Newsnight ended on a sobering note last night as UK Covid deaths continue to grow at an exponential rate.
Yesterday a further 1,162 people lost their lives to the virus, marking the second day in a row that numbers have surpassed 1,000.
With the number of confirmed cases remaining at over 50,000 on most days there’s no sign of that slowing down, despite the rollout of a vaccination.
It brings the total number of deaths in the UK to 78,508 – just shy of the capacity of the London Olympic stadium, which held 80,000 in the summer of 2012 when all eyes were trained on the capital for the historic sporting event.
Meanwhile, hospital admissions of people with Covid-19 reached another record high in England, NHS England figures also showed, with 3,697 admissions reported for January 5.
This passed the previous record of 3,587 on January 4.
During the first wave of the virus, admissions peaked at 3,099 on April 1 2020.
The number comprises all patients admitted in the previous 24 hours who were known to have Covid-19, plus any patients diagnosed in hospital with Covid-19 in the previous 24 hours.
Expected to increase
The new data comes after health minister Lord Bethell suggested the numbers are expected to get worse.
He told peers the reported deaths per day is around 1,000 and “set to increase” given the high rates of infections and hospital admissions.
Lord Bethell said chief medical officer Professor Chris Whitty has observed that the rise in infections will lead to further deaths.
He added: “He (Prof Whitty) has also pointed out the very sad but I’m afraid inevitable possibility that the large amount of infection that has grown up over the last few weeks will in time lead to further deaths.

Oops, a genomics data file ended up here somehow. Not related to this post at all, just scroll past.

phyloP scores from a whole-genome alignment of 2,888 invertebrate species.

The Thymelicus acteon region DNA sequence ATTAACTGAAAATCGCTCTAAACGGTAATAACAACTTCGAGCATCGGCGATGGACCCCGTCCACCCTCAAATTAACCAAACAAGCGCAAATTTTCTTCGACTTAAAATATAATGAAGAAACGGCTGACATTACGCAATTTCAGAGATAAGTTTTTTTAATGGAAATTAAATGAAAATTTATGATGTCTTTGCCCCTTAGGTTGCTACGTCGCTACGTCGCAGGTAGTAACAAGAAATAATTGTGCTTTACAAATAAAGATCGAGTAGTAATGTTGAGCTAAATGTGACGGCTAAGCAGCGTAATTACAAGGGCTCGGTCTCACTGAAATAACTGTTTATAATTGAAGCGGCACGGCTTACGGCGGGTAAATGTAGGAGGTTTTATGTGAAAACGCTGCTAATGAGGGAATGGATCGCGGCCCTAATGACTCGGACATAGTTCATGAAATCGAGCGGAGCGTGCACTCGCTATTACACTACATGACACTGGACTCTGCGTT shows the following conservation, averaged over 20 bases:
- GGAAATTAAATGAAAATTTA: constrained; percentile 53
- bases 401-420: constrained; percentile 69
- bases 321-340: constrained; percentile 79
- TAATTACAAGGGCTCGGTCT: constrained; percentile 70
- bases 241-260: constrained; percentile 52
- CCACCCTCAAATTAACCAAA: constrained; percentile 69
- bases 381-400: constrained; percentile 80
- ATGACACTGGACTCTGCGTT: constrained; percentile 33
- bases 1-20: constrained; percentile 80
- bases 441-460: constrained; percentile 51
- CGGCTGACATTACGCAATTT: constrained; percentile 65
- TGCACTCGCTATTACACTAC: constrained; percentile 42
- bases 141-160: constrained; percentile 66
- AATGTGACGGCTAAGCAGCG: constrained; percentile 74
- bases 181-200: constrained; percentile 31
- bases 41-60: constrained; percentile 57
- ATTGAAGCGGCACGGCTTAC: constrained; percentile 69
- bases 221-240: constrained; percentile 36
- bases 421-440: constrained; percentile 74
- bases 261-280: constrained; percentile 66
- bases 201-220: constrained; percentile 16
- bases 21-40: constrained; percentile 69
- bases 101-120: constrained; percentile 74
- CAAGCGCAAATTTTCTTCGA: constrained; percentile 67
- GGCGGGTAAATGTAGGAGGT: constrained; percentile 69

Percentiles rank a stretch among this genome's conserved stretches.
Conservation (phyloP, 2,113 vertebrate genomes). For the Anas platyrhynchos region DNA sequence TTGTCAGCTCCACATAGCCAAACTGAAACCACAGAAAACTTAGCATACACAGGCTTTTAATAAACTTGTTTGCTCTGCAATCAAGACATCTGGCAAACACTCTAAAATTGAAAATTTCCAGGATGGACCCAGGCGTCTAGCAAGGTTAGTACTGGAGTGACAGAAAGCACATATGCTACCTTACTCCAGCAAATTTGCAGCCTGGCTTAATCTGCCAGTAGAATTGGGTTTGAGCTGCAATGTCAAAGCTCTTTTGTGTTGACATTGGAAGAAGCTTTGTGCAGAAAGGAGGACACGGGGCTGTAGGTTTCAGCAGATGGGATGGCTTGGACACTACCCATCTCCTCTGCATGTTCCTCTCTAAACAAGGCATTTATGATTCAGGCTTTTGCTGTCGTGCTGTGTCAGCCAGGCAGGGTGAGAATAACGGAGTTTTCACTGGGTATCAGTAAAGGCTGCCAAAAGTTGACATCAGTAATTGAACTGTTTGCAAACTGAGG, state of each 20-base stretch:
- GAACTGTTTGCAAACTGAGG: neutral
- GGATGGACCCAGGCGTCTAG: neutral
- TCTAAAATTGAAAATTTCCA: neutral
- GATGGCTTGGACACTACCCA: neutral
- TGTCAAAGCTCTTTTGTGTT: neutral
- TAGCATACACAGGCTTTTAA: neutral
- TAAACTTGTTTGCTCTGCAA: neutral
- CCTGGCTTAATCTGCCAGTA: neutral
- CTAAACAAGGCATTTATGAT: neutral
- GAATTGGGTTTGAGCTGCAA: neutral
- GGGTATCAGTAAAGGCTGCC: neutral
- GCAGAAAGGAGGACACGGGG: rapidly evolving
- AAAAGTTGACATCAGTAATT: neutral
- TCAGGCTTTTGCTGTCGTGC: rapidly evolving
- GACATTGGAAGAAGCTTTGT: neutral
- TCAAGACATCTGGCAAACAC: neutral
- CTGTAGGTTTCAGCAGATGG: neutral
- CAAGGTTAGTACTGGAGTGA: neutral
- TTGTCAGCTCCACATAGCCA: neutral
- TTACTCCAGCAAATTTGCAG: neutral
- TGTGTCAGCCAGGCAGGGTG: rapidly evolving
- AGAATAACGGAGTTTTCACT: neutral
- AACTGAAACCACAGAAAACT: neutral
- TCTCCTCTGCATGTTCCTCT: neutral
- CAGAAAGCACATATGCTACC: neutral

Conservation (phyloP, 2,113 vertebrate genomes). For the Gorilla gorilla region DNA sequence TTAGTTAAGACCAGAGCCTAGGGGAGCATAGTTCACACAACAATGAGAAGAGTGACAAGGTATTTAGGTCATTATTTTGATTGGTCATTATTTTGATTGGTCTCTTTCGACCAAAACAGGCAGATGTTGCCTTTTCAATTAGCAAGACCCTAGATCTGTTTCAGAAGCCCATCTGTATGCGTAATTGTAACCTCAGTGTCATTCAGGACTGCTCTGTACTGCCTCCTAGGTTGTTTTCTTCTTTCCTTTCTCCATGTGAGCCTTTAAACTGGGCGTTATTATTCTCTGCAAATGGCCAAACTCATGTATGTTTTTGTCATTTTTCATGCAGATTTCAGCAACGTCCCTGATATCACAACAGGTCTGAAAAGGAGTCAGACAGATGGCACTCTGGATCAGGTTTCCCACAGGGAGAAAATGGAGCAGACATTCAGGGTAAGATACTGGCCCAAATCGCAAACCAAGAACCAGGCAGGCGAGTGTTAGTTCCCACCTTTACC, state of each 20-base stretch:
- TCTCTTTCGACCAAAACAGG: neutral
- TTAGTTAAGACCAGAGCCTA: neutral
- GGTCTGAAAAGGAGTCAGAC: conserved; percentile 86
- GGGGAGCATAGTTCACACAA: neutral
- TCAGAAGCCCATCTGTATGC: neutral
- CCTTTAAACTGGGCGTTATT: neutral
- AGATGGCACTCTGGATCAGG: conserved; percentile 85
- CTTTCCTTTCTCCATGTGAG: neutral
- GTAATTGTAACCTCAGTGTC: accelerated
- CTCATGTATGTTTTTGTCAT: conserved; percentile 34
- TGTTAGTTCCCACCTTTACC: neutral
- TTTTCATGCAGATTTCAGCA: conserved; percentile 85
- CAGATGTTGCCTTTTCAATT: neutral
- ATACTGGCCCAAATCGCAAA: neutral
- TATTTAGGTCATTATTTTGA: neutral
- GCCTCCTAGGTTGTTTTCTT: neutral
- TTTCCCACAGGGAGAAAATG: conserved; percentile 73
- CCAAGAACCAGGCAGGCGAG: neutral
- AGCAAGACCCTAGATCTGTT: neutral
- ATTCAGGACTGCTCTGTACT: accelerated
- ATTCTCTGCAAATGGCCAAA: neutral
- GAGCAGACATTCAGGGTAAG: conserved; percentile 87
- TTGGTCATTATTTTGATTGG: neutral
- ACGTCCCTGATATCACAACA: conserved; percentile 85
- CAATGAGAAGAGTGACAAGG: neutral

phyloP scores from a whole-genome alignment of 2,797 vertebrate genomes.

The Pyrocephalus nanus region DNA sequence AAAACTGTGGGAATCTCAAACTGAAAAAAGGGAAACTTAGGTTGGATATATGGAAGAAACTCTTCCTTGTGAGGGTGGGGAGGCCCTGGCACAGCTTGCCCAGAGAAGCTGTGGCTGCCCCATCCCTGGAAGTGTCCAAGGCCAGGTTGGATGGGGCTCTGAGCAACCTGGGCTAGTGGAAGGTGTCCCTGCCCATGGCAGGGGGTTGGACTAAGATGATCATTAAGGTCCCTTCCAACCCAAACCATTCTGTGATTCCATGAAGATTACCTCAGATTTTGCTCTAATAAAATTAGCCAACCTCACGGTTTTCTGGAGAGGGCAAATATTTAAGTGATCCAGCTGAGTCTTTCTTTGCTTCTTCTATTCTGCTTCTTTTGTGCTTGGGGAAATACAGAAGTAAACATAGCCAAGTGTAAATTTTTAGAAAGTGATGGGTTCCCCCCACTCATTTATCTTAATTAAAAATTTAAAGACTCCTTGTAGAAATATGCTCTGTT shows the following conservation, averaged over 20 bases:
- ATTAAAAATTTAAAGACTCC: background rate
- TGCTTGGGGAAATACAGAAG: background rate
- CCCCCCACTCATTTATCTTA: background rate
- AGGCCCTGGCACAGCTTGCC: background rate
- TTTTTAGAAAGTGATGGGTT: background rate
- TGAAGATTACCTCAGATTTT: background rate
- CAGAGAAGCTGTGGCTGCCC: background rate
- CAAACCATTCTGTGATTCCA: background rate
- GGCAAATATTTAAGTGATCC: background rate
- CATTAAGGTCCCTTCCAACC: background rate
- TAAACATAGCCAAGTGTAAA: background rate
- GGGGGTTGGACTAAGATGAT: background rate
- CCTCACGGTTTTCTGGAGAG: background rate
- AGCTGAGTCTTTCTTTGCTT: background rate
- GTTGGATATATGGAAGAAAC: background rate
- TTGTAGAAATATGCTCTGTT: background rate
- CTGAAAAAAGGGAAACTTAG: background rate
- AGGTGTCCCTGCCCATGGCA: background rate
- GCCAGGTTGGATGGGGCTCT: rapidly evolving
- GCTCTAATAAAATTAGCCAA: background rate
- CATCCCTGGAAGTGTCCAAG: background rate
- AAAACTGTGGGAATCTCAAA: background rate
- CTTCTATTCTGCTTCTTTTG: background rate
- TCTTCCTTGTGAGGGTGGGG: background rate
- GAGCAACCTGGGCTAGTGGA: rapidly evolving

“This is an uncomfortable piece of speculation but as sure as night follows day, I’m afraid infections and hospitalisations will lead to further deaths.
“We’re running at about nearly 1,000 a day at the moment, and that number is set to increase.”
More Covid-19 patients than peak of first wave
More than half of all major hospital trusts in England currently have more Covid-19 patients than at the peak of the first wave of the virus.
Some 84 out of 139 acute NHS trusts were recording a higher number of Covid-19 patients at 8am on January 5 2021 than at any point between March and May 2020.
This includes 13 of the 14 acute trusts in eastern England and 15 out of 18 acute trusts in south-east England.
The figures also show that 51 of the 139 acute trusts had a record number of Covid-19 patients on January 5.
The Government also said that, as of 9am on Thursday, there had been a further 52,618 lab-confirmed cases of coronavirus in the UK.
It brings the total number of cases in the UK to 2,889,419.